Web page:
Progressio is calling on Prime Minister David Cameron to "walk the talk" and make sure that the poorest people in the world get their chance to state their priorities for new poverty and environment goals, to be discussed in London this week.
The Prime Minister is meeting with other members of a High Level Panel (HLP) set up by the United Nations Secretary-General, Ban Ki Moon, to set out the long term priorities for action on poverty and environment. The new framework will replace existing poverty reduction goals, known as the Millennium Development Goals, which are due to finish in 2015.
The panel is made up of government, civil society and business leaders, including Nobel peace prize winner Tawakkul Karman of Yemen, and President Johnson Sirleaf of Liberia.
In September the Prime Minister said, "We have an opportunity as we do this work...to actually consult the poorest in the world and to ask, 'What it is that they want?', as we go about this process." Progressio is calling on the panel to "walk the talk", and deliver this promise in practice.
Arrangements have been made to meet with civil society organisations during this week's meetings. A week-long online consultation (from 22-26 October) was also held.
But the timetable has been too short to consult the people who are most important for any new poverty reduction plan - poor people themselves. In addition, a set of national consultations organised by the UN in developing countries appear to be slow in getting off the ground.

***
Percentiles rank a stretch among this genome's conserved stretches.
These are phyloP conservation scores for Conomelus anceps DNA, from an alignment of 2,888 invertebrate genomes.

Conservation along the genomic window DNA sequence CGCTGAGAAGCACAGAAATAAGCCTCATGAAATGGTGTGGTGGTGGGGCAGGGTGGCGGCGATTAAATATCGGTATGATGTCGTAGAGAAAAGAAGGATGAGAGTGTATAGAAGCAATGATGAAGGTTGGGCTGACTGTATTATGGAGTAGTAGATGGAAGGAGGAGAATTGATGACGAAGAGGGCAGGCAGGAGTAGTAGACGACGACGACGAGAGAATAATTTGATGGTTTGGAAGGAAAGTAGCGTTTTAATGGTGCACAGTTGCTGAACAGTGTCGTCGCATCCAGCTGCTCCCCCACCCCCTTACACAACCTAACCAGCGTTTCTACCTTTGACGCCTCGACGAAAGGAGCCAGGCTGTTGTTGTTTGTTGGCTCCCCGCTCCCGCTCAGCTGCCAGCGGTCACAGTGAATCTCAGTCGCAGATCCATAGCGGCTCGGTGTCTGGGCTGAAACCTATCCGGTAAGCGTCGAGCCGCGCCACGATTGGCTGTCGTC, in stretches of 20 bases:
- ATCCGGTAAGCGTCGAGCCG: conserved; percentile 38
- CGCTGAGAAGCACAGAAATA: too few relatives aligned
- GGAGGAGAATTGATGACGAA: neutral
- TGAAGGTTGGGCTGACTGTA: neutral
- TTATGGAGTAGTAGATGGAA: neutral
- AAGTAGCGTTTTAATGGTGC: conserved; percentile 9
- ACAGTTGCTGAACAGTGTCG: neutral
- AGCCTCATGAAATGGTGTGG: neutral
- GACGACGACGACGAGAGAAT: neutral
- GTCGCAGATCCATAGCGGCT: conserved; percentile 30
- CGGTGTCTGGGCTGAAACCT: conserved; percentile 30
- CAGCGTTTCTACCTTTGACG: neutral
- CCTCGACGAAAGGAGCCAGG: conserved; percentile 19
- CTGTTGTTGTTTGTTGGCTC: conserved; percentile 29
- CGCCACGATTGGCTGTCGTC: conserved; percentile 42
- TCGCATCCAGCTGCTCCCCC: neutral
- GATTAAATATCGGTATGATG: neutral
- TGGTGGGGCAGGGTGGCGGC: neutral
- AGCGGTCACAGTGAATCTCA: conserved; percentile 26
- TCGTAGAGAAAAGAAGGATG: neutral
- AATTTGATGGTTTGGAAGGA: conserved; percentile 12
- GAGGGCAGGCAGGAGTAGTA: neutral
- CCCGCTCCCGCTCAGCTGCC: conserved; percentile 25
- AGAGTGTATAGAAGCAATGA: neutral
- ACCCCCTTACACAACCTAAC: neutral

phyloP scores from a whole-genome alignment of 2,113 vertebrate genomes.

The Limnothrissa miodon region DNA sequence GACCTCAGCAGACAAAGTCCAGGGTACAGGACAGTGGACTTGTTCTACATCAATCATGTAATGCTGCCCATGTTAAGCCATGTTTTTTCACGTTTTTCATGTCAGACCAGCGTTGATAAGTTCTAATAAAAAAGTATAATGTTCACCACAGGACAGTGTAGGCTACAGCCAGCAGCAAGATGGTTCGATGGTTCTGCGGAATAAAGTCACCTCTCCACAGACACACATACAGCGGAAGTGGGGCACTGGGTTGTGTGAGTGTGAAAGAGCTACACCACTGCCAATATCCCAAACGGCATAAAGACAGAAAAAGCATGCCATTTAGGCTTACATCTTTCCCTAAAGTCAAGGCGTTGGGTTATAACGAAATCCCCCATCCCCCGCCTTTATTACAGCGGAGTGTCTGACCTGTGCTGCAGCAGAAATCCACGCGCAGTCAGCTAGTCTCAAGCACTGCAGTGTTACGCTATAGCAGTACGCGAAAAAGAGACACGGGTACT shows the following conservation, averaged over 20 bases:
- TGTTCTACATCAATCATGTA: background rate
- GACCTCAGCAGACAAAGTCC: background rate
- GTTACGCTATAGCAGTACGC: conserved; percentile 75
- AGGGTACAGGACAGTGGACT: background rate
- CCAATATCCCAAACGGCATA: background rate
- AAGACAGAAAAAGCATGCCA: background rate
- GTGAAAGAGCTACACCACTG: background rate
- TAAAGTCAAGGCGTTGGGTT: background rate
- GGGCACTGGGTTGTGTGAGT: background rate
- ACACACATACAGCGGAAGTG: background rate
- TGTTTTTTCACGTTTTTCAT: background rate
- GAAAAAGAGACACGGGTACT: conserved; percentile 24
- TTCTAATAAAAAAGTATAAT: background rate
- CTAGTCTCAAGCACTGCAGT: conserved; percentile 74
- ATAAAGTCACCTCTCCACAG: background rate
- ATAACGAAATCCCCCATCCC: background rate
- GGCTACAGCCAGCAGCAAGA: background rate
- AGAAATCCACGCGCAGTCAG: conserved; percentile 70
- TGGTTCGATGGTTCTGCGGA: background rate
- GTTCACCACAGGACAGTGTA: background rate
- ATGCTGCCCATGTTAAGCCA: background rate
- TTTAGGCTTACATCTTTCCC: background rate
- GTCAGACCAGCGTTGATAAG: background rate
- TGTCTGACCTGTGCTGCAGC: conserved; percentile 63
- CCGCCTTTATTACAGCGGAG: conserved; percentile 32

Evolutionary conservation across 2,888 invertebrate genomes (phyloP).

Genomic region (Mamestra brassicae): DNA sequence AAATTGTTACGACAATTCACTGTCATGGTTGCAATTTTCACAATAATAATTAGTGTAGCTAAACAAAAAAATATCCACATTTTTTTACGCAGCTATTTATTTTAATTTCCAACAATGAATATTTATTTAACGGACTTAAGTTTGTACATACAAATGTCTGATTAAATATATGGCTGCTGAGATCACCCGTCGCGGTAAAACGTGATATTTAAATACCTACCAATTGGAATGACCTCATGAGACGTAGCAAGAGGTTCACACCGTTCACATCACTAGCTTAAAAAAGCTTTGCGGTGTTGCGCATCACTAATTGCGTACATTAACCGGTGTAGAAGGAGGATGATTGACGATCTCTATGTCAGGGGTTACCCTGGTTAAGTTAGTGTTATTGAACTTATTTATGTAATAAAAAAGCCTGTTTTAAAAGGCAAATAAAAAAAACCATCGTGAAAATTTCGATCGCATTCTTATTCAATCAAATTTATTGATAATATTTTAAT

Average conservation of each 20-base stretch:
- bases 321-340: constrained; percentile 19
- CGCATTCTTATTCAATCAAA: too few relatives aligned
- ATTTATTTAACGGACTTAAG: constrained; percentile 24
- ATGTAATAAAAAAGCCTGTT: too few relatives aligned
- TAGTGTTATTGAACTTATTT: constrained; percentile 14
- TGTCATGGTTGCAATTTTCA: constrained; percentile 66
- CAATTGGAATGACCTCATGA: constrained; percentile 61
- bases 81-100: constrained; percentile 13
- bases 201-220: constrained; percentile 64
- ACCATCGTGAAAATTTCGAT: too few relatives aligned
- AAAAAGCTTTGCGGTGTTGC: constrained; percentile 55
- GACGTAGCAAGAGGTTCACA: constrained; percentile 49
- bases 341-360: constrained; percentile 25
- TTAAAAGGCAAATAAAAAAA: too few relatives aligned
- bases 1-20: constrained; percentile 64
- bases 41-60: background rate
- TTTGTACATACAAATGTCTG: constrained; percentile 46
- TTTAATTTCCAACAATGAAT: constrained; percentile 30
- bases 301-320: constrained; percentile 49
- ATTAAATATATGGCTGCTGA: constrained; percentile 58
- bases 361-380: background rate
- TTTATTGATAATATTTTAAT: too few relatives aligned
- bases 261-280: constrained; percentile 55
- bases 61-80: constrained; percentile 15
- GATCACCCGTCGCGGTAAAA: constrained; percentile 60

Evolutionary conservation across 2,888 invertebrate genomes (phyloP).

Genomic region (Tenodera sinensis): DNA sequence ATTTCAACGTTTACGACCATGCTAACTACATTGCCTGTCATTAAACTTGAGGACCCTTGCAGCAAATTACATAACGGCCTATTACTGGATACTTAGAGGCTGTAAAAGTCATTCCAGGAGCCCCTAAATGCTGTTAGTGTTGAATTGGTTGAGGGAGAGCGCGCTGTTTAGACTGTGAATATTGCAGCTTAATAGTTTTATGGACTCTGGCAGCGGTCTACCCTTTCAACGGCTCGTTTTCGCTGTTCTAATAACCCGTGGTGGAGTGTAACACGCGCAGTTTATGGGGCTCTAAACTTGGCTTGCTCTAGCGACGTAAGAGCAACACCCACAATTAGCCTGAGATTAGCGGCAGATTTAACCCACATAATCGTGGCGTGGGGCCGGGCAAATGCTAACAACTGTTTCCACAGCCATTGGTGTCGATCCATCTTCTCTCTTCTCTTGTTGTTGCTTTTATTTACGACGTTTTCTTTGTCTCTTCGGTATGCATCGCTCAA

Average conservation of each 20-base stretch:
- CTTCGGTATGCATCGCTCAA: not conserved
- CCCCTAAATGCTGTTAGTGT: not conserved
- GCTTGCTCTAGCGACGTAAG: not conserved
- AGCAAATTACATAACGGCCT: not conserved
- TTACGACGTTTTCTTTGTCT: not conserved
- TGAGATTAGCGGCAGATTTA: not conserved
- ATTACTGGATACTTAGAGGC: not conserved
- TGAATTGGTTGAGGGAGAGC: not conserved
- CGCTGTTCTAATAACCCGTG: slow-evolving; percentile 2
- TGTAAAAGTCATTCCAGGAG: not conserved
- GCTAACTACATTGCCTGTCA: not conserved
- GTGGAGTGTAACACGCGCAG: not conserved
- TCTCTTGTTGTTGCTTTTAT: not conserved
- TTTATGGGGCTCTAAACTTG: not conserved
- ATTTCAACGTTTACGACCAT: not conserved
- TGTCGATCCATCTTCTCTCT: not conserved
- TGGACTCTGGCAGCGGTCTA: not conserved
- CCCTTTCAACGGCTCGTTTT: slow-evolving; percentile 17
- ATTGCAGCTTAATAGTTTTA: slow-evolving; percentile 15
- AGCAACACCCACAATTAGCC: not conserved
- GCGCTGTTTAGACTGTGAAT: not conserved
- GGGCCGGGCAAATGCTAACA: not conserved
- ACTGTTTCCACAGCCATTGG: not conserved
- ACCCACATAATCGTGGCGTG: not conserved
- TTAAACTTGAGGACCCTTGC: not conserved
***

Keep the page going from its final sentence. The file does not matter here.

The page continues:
Tim Aldred, Head of Policy at Progressio said, "The new development goals must be in line with the priorities of poor people themselves, not dreamt up behind a desk. Online consultations are all very well, but they are not much good if you live in a remote village without an internet connection".
Meanwhile, the clock is ticking. The High Level Panel is expected to produce a report for the Secretary General in May 2013 and the UN national consultations are due to finish by end of February 2013.
Tim Aldred continued, "The High Level Panel urgently needs to set out how it will consult with the poorest people. If the panel's report fails to reflect the opinions of the poorest people on our planet it will be a wasted opportunity. It may not be easy but that doesn't mean that it isn't possible. For our part, Progressio is committed to supporting any consultation process through our strong partnerships with grassroots poor communities in 11 countries in Africa, Latin America and Asia."
Photo shows Lydia Siziba (52) at her home in Zimbabwe (photo © Macpherson Photography/Progressio).